This computational output is a string of only 32 hexadecimal digits, so there is no way that I can take this short string and reconstruct the original, “We the People…” This is why it’s called a “one-way” hash. In fact, I can take the entire Constitution–the entire Library of Congress, even–and generate a similar, but different, unique hash. This is why I use a fingerprint analogy: you can’t extrapolate a fingerprint to a make a person, but the “mark” left behind definitely identifies where it came from. Change the document one iota and you change the fingerprint; have a different fingerprint in hand, and you know it was not from the same, unaltered document. This is essential.
PART II: Public Key Cryptography
Ever since there has been a need to keep information secret, there have been methods of doing so. Egyptians utilized a special staff where papyrus was rolled around its circumference, a message was written linearly, and other characters filled the gaps afterwards. If this papyrus was intercepted, it would be useless without the special staff which corresponded to the right helical turn length. Julius Caesar used a frameshifted alphabet, where A corresponded to, say N, B to O, C to P, etc. Unless you knew what the offset was, the message was gibberish. Of course, there’s the story of the “Enigma machine” of WWII, and now with fancy computers, the possibilities are endless–both to create new cryptosystems and to do “brute-force attacks” to break them. But that’s another book, actually.
The point here is all the examples above illustrate “symmetric key” encryption. The same “key” used to encrypt is the same key used to decrypt. The encrypted result can be iron-clad, but obtain the key and your done for. For example, if the other party got a hold of that Egyptian staff, all bets were off. So if securing the encrypting key is all-important, how do you encrypt things on the wild-west of the Internet without sending that all-important key over insecure lines? Enter public-key, or “asymmetric” cryptography.
Asymmetric keys mean that I have two keys–one public, one private–that were generated simultaneously and are mathematically, inextricably interconnected. The secret key says safe with me, but my public key can be broadcast anywhere. If someone wants to send an encrypted message to me, they don’t use some super-secret device, they use my PUBLIC key combined with their SECRET key, and the two make a message that we both can read. My secret key is safe and secured physically (my computer) and digitally (by passphrase). My public key, on the other hand, is downloadable and free for the world to use. If you tried viewing the key from the previous link, it is an example of what’s called “ciphertext,” or encrypted data transmitted by plain letters and numbers. This makes it platform neutral, easy to embed in email, chats, Sermo posts (oops, I’m foreshadowing…bad Rico!)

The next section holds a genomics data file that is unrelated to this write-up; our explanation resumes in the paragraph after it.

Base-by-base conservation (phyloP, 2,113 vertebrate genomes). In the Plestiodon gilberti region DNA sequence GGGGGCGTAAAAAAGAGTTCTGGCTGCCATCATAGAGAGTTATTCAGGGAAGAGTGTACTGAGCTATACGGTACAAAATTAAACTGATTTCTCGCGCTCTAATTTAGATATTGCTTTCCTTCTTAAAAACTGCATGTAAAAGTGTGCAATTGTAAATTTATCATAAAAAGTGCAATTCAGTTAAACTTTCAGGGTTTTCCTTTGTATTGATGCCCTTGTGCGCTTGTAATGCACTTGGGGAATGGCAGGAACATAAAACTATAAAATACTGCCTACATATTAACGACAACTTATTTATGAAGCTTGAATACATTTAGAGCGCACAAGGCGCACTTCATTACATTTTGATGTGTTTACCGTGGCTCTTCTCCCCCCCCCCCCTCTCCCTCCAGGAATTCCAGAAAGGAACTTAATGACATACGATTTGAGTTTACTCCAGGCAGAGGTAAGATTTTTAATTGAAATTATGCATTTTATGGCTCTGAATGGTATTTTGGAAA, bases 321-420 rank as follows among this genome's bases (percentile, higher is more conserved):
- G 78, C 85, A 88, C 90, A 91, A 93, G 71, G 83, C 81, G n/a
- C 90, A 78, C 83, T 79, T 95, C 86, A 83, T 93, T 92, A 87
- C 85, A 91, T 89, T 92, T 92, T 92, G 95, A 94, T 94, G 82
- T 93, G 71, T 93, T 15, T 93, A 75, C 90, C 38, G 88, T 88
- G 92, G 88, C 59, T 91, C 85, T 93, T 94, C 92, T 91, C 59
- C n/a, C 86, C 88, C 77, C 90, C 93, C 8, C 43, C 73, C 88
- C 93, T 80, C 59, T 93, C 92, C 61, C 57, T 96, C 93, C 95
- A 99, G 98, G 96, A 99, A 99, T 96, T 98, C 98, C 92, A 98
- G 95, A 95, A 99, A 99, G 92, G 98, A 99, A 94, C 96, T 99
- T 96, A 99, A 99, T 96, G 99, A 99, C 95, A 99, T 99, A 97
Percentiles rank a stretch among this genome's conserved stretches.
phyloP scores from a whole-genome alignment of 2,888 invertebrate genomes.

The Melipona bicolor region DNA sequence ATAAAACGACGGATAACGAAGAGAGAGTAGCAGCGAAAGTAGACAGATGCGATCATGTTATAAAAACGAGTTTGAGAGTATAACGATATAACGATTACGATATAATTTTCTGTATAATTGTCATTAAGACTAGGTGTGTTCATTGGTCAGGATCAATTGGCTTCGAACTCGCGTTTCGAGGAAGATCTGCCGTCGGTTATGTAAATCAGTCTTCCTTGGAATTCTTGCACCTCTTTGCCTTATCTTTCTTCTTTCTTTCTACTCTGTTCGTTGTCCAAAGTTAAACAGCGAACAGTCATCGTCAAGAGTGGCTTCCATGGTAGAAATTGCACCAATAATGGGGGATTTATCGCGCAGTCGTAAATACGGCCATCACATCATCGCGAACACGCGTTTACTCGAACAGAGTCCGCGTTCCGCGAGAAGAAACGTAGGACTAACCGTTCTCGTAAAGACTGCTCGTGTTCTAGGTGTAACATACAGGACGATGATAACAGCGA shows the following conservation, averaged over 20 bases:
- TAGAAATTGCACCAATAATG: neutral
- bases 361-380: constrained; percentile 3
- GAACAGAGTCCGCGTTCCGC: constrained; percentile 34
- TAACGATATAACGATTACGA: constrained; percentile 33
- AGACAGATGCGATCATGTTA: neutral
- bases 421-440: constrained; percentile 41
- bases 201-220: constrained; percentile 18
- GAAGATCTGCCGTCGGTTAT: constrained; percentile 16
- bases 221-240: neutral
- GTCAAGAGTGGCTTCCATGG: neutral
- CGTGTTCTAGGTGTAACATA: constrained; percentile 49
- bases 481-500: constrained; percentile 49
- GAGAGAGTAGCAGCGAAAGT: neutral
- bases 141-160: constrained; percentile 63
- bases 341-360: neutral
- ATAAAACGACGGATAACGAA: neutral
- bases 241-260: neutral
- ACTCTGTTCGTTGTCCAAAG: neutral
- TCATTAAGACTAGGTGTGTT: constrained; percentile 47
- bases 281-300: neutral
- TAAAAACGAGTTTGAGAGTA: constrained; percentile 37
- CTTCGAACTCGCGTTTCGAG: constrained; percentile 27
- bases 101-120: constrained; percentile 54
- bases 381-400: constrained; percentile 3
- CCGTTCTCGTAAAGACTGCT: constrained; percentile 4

The two most common public key systems used for Internet communication are PGP (“Pretty Good Privacy”–now a commercial enterprise, but the founder, Phil Zimmerman started it all at MIT) and its freeware, open-source counterpart, GPG (“GNU Privacy Guard”). To see all of this in action before you get too lost in the background and theory, a digitally signed message is shown below. The original, as I wrote it, is the English text from “This” to “keyring;” everything that enveloped it above and below came from the signature process. This process here was simply invoking GPG to sign the text, and upon prompting me for my passphrase to unlock my secret key, GPG produced this output:
-----BEGIN PGP SIGNED MESSAGE----- Hash: SHA256 This is an example of a signed message. Above, the hash algorithm should be shown (SHA256) so that the recipient can verify with that same algorithm that every character in this message has arrived, unaltered. Moreover, although you can't tell by the gibberish below, this is also digitally signed with my private GPG key, and this is verifiable if you have my public GPG key on your keyring. -----BEGIN PGP SIGNATURE----- Version: GnuPG v1.4.6 (Darwin) iD8DBQFHAAjdozJz1Dh2WKURCKu3AKDC2WQfSMxhhW382wsslrBDNiF+/QCfa026 4gPie5pNTyXN5RFMCDej3dA= =7DOW -----END PGP SIGNATURE-----
PART III: Web of Trust
All the PGP/GPG stuff is well and good except when you consider that the ID in the key is a name and email address–hardly something that can’t be forged. What prevents me from generating a keypair that corresponds to “George W. Bush <email@example.com>” and sending/signing emails and messages pretending to be Dubya? Absolutely nothing. This is solved by a model called the “web of trust.” Let’s say there are two people, Bob and Alice (in security, it always is “Bob and Alice,” don’t ask) who know each other in real life. Bob can get Alice to “sign” his public key such that when others see his public key, they see Alice’s signature there, too. Alice agrees to sign only because she can attest that Bob really is who he says he is, and vice versa. When “Carol,” Alice’s friend, sends Bob a signed email, Bob has no idea if she’s really a friend of Alice’s. However, if he sees that Alice–a person whom he knows and trusts–has signed her key that was used for the email to Bob–Bob can reasonably assume that Carol’s idenitity is credible. If there are two people on Carol’s keychain that Bob personally knows (and also has their digital public keys), then Bob really has much better assurance of Carol’s identity.
Now, If the contents of the communication is “Hey, nice to meet you,” then all of this is rather silly. However, if the content of the communication has some request that requires a commitment of time, energy or money, then the bar is raised. Now let’s zoom to the present situation, and the communication is a physician requesting information on a patient. Now there’s a legal component to consider as well. The more people gather to voluntarily sign each other’s keys after verifying identity, the stronger this web becomes and the more it can be trusted.